Health and Cruise ships
In general, there are few health risks associated with cruise ship holidays. As long as the traveller is up-to-date with routine vaccinations (such as ADT) no further vaccinations may be required. If, however, there is a possibility that meals will be eaten on-shore in any less-developed country, vaccination against hepatitis A would be advisable. Despite the well-publicised outbreak of typhoid fever amongst some cruise-ship passengers who ate at a restaurant in PNG in 1999, the risk of typhoid fever is extremely low & vaccination would not be routinely recommended. The main method of protection against food- & water-borne diseases in less-developed countries should be through following the rules of eating & drinking safely overseas (using bottled water, avoiding shellfish & uncooked foods). This is well covered in an excellent publication "A Health Guide for International Travellers" produced by the Travel Doctor-TMVC Group of centres around Australia.
Respiratory infections can sometimes spread quickly on cruise ships. It is therefore advisable that passengers be vaccinated with the current flu vaccine.
The risk of malaria & other mosquito-borne diseases for passengers on a cruise ship is extremely low. Cruise ships usually moor in port during the day, & depart in the early evening. Mosquito avoidance measures would be sufficient.
Sea-sickness may be a problem for some passengers. There are a number of behavioural measures that can sometimes be adopted to prevent this:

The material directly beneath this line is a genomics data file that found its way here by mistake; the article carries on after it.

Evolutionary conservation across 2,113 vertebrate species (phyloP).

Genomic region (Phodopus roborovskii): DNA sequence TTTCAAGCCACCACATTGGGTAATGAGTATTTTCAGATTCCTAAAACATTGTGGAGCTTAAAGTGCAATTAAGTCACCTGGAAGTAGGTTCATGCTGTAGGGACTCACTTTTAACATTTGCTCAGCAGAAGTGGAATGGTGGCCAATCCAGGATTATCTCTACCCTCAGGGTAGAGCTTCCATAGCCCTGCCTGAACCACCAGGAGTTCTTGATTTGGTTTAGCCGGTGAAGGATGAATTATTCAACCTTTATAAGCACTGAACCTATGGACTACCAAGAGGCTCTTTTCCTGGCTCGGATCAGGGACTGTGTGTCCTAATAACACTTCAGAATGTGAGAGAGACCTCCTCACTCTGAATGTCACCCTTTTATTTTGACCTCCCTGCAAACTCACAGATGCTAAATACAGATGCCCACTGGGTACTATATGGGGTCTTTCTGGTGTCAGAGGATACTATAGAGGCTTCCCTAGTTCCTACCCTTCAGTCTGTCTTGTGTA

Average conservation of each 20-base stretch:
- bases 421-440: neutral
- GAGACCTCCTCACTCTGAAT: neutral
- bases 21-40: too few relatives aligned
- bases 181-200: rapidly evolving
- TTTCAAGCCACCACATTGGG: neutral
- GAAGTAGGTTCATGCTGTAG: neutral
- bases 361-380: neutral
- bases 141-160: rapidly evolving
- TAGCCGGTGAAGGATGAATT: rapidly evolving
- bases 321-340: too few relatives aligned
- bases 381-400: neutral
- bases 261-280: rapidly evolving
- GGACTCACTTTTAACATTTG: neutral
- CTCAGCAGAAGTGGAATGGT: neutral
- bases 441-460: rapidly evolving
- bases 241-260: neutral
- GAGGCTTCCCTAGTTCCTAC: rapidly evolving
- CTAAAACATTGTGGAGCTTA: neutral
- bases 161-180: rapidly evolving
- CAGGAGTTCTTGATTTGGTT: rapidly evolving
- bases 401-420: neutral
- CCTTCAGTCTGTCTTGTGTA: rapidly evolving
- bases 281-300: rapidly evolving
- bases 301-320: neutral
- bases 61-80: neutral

· Minimise exposure through location in the middle of the vessel where there is least movement, & adopt a horizontal or semi-recumbent position;
· Minimise head & body movements;
· Restrict visual activity by fixing vision on the horizon or some other external stable object; avoid fixation on a moving object; avoid reading; & close the eyes;
· Ensure good ventilation;
· Engage in distracting behaviour;
· Avoid large meals, but have frequent small amounts of food.
There are also a number of pharmacological agents which can be useful in preventing sea-sickness. Anti-histamines have been shown to be effective, but the non-sedating varieties will not work as they do not cross the blood-brain barrier. Promethazine theoclate (Avomine) or promethazine hydrochloride (Phenergan) as a single daily dose of 25 mg for adults, would be a good option. This can be taken the night before commencing the cruise & perhaps continuing for two or three nights whilst adaptation occurs. An alternative would be dimenhydrinate (Dramamine) 50 mg two to three times daily. Oral hyoscine (Kwells) is recommended for short-term use only & so would not usually be appropriate for a cruise. They give about 4 hours protection, & should not be used for longer than 12 hours, as side-effects can become particularly troublesome with repeated administration.
All cruise-ship passengers should have travel insurance in case a significant medical event occurs during the cruise, which may require intensive treatment & possibly a medical evacuation.